Recently, well I say recently it was actually back in Sept 2019 I was asked by a client to investigate a solution for one of their vendors whom for no better reason than they have ‘legacy’ iLOs that they need to connect to with IE 8.
We all know there are ways to deliver this but all of these will eventually come up against something that Microsoft will not support or allow. Unsupported OS, disallow multiple versions of IE on the same Kernel.
This is where http://www.dropletcomputing.com comes in; two container options based on XP or W7 kernel stripped back to the bare essentials to provide backward compatibility … think XP/W7 core and you won’t be far from the truth but the container has been pen-tested by nccgroup for added security when running these containers.
This solution has allowed me to enable not only IE8/IE9 but I see it becoming very useful when used in conjunction with VMWare NSX to provide a solution for some Huawei software that another client wishes to be secured (for obvious reasons).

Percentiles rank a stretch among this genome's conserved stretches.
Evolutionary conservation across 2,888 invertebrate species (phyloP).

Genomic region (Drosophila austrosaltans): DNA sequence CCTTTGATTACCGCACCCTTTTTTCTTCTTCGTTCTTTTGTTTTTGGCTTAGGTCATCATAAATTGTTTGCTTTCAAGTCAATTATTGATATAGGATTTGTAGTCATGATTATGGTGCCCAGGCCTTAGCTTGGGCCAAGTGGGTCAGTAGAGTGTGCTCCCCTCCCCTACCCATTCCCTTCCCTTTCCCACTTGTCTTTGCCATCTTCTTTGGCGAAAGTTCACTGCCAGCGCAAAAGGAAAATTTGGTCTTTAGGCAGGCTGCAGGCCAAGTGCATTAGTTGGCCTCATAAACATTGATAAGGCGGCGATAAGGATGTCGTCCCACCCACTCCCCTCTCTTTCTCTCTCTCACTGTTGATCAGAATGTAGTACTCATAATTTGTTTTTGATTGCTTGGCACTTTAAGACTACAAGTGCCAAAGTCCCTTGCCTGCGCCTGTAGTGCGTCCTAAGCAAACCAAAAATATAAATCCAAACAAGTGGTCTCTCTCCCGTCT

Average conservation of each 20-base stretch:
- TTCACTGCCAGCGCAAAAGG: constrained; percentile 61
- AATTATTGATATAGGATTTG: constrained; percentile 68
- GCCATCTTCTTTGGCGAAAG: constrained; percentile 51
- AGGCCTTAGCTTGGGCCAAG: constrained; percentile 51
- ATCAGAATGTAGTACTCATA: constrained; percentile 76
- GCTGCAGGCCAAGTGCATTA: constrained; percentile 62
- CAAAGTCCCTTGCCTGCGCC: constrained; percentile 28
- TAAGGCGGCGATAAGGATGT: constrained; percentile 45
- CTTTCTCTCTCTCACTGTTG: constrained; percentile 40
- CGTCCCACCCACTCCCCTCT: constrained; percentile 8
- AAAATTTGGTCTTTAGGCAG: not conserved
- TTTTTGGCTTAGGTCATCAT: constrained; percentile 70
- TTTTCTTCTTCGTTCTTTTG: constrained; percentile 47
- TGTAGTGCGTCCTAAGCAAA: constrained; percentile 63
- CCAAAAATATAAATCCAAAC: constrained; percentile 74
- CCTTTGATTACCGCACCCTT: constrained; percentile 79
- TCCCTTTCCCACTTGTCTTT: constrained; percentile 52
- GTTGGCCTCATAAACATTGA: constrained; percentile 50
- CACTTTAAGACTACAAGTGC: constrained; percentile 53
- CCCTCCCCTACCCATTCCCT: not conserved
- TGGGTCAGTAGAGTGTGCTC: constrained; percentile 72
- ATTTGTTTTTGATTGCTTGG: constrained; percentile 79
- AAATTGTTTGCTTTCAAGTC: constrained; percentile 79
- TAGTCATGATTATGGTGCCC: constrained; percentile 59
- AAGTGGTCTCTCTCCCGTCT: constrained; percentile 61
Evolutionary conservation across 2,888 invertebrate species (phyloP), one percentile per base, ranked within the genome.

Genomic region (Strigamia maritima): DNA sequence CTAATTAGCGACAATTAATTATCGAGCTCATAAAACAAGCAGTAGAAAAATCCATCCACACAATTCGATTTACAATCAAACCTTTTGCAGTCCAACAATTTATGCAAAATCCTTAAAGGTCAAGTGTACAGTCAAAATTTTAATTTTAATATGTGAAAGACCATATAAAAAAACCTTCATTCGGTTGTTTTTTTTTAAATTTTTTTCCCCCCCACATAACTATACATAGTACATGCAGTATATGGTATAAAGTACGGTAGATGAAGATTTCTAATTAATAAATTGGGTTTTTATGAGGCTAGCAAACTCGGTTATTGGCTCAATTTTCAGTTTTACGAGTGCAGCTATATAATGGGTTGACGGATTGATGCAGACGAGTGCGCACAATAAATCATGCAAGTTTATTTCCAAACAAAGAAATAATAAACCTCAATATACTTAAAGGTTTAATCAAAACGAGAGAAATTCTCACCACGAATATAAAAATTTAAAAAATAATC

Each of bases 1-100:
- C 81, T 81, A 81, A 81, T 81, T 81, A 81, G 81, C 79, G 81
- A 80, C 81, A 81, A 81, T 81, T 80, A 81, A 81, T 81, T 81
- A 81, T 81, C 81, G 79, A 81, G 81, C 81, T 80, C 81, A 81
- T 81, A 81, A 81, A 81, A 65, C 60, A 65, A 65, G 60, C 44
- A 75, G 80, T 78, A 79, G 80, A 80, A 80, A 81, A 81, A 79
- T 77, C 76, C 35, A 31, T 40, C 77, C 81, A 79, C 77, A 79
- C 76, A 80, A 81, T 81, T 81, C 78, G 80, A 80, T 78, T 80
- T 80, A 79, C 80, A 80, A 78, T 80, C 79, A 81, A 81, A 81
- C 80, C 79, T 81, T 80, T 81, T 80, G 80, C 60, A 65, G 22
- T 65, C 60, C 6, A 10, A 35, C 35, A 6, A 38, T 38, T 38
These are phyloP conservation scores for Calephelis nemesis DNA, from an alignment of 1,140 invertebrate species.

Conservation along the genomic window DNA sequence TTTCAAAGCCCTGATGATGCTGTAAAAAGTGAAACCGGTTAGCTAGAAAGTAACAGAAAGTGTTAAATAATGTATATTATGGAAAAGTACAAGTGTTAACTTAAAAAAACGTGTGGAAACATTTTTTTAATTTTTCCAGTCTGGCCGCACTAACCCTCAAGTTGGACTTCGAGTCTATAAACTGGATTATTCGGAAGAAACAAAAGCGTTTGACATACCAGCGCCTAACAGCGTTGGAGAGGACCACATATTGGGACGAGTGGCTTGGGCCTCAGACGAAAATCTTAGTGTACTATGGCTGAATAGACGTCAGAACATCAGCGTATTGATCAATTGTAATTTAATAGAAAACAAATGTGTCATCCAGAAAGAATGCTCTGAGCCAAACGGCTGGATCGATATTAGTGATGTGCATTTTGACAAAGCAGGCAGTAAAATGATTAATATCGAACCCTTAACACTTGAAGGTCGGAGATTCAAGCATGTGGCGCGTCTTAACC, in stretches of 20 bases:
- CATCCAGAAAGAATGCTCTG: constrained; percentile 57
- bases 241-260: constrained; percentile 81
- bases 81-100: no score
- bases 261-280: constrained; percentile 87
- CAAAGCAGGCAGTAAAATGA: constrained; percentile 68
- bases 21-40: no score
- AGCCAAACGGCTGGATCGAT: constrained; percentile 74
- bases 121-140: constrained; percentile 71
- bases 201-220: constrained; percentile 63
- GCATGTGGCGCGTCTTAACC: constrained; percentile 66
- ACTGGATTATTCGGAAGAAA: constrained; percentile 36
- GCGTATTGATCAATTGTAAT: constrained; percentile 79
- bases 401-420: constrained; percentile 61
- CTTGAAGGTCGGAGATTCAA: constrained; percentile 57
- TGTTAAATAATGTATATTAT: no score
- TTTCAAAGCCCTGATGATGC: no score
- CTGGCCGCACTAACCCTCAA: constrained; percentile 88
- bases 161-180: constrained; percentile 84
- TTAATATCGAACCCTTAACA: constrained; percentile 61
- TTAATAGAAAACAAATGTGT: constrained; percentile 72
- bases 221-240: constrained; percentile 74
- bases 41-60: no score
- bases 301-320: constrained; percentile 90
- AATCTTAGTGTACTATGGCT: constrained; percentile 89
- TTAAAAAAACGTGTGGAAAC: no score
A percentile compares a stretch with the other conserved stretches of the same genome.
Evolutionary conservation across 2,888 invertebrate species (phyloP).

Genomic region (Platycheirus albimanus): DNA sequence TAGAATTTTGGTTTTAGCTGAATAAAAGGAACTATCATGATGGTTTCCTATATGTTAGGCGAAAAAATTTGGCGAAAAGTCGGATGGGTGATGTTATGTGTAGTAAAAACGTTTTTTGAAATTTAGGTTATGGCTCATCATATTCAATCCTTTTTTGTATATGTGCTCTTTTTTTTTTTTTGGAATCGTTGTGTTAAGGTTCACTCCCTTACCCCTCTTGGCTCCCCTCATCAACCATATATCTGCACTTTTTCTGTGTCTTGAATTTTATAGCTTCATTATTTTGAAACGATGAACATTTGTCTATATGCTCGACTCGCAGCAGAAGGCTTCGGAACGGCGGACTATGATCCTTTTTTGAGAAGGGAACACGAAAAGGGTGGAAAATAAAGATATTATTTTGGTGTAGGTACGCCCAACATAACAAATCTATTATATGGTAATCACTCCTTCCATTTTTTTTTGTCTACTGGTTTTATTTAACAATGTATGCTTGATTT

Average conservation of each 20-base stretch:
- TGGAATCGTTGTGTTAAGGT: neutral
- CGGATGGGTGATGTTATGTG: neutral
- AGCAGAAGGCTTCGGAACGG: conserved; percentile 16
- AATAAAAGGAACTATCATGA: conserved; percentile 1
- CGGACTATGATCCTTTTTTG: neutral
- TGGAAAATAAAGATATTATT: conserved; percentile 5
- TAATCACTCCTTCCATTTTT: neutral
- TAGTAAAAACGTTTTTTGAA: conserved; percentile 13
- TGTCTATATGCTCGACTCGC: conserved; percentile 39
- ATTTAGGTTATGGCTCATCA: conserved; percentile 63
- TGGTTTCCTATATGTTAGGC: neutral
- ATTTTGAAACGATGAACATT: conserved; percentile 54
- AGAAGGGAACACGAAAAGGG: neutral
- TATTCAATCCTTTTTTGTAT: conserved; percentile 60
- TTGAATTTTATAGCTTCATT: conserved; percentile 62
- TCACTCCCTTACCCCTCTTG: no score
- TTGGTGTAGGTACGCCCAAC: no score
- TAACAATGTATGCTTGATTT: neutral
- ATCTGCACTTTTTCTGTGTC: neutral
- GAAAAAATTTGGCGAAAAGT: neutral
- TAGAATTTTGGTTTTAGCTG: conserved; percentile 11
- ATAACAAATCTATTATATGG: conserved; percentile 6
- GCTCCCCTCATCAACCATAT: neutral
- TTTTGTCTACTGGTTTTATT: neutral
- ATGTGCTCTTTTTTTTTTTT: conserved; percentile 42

- Legacy application support
- Works with RDS and WVD to accelerate our migrations (we’ve been working with droplet to enable RDS/CVAD)
- Works with MacOS
- Other clients in the pipeline
The downside; I’d like to say there isn’t one but each user will require their own container, currently 2-4GB. If this is on the network then I would make sure you put it on a share that benefits from De-dupe; if local then this is less of an issue. I also envisaged that the use of these legacy kernels would be an issue but due to the ‘zero inbound connection’ design there is no need to maintain patches. This means patch Tuesdays is not going to be an issue for droplet.
If you’d like to see it in action with your own environment then please get in touch. If you require us to sign an NDA to ensure you exposure to legacy software remains confidential then this is not a problem